Stark saving mad? - When surpluses are excessive



There has been a considerable focus on trade imbalances of late, as President Donald Trump has vociferously condemned the US’ bilateral trade deficits with trading partners, be they China or even US allies.

Although bilateral trade deficits are not inherently problematic, persistent trade deficits and a prolonged current account deficit could be. And whilst current account deficits have long been a focus of economists, what is less frequently mentioned are the problems arising from a sustained current account surplus. Surpluses can be the result of under-investment that could damage an economy in the long-run. There are a few discreet terms here, so before describing the potential consequences of a persistent current account surplus, it is worth noting the differences between trade deficits and current account deficits.

A trade deficit arises when a country exports less than it imports. The bilateral trade deficits that President Trump has excoriated are not a particularly useful metric for judging economic performance. Countries may buy more goods from one country (causing a deficit) and sell more to another (causing a surplus). As Scott Lincicome from the Cato Institute points out, ‘my bilateral deficit with my grocery store doesn’t tell you anything about whether I’m in debt’. Developed countries like the US or Australia often have a trade deficit in goods and a trade surplus in services as these economies move away from manufacturing and become more reliant on the provision of services, such as consultancy or education.

Beyond a purely bilateral deficit, a country will either have an aggregate trade deficit or surplus. Again, a deficit need not be bad. Deficits are often a reflection of a strong economy, as consumers spend more on imports and higher interest rates make foreigners more eager to invest; exchange rates will adjust accordingly tempering demand. What is interesting is that some countries have been able to maintain trade imbalances almost indefinitely. The US, for example, has long been able to maintain a trade deficit due to cheap borrowing.

The role of the US dollar in global financial transactions creates massive demand for US financial assets. This, in turn, allows the US to finance high consumption at a low cost creating a systematic imbalance. There is a tendency to view exports as good and imports as bad. However, what is important in terms of living standards is consumption. Exports allow countries to import and thereby benefit from higher consumption and the specialisation of production.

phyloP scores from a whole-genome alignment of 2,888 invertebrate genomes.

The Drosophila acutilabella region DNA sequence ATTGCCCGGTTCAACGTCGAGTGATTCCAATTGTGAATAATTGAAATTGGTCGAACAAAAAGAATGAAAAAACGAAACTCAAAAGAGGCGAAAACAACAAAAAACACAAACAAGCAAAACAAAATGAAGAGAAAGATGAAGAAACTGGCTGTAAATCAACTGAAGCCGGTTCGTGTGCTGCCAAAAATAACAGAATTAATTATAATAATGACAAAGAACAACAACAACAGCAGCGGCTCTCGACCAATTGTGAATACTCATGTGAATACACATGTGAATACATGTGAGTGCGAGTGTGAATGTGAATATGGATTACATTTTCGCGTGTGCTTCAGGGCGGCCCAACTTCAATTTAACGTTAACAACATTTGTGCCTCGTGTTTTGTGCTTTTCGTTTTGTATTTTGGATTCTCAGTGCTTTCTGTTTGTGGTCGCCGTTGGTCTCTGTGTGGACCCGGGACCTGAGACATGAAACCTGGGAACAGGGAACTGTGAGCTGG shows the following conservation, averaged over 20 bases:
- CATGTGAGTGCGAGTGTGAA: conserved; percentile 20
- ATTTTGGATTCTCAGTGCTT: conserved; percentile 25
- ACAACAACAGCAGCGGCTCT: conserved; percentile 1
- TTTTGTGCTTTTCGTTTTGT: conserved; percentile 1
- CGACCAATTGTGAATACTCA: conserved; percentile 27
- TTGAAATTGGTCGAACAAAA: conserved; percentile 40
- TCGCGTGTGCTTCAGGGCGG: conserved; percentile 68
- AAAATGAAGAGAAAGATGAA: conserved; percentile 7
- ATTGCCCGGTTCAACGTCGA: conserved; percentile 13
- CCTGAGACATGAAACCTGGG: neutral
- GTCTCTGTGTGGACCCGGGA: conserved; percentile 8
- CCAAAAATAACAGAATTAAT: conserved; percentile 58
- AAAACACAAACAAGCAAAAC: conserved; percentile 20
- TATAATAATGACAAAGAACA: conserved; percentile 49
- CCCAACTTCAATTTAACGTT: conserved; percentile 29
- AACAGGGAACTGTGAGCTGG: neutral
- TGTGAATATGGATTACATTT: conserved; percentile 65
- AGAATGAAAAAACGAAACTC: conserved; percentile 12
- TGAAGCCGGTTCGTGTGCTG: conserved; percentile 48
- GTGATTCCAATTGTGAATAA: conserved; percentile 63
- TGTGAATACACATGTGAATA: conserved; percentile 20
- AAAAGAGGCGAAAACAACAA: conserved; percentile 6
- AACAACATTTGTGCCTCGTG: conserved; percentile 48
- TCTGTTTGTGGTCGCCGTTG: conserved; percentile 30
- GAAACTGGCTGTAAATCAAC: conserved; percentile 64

The current account reflects the imbalance of exports and imports as well as the difference between saving (both public and private) and investment. Countries like Australia and New Zealand have maintained current account deficits for decades which is not necessarily a problem if they are the result of productive investment. Similarly, deficits can be used to smooth-out sudden shocks in consumption (for instance due to natural disasters or drought) and are therefore a useful short-term tool. However, problems can arise from financial crises. During the Asian Financial Crisis that overtook Thailand in 1997, there was a sharp reduction in foreign financing, forcing Thailand to repay their debts and causing significant short-term pain.

So, whilst current account deficits are usually viewed negatively, they can, in fact, be beneficial. On the other hand, surpluses, which are generally considered to be good, can actually have pernicious effects. For instance, countries in Asia such as China often run current account surpluses. This is often due to a high rate of private saving (perhaps reflecting the lack of social security). In rich countries, such as Japan, it may reflect low levels of domestic demand and an aging population. Other countries such as Germany however, may suffer from chronic underinvestment. China itself earns far less on foreign investment abroad, in say US Treasury holdings, than it could if it productively invested that money at home.

For Germany, the excessive savings not only contribute to the unbalanced world trade that President Trump rails against, but it hurts Germany’s future. Low levels of public investment are compounded by low private investment. Critical infrastructure is not being built or repaired, depleting the countries capital stock.

There is a further worry about the global economy has a whole. High saving rates in some countries may lead to another financial crisis. Prior to the global financial crisis, unnaturally high levels of savings helped cause a global savings glut which in turn produced lower interest rates and reckless levels of borrowing. High savings also reduce global demand, hurting both deficit countries whose producers suffer less demand for their products as well as surplus countries whose consumers fail to benefit from more consumption.

Whilst China is trying to increase domestic consumption, there is a danger it will not. Japan is running a large budget deficit to stimulate domestic demand and negative interest rates (making savings lose value over time) but this has resulted in purchases of foreign assets abroad. Finally, in the Eurozone, interest rates cannot be adjusted individually for each country to make saving less profitable. There is a risk, therefore, that excessive surpluses will continue.

If the world is to overcome anaemic growth rates, it is necessary to focus not merely on the dangers posed by deficits, but by those imposed by excessive savings.

Jeremy Rees is the International Trade and Economy Fellow for Young Australians in International Affairs.

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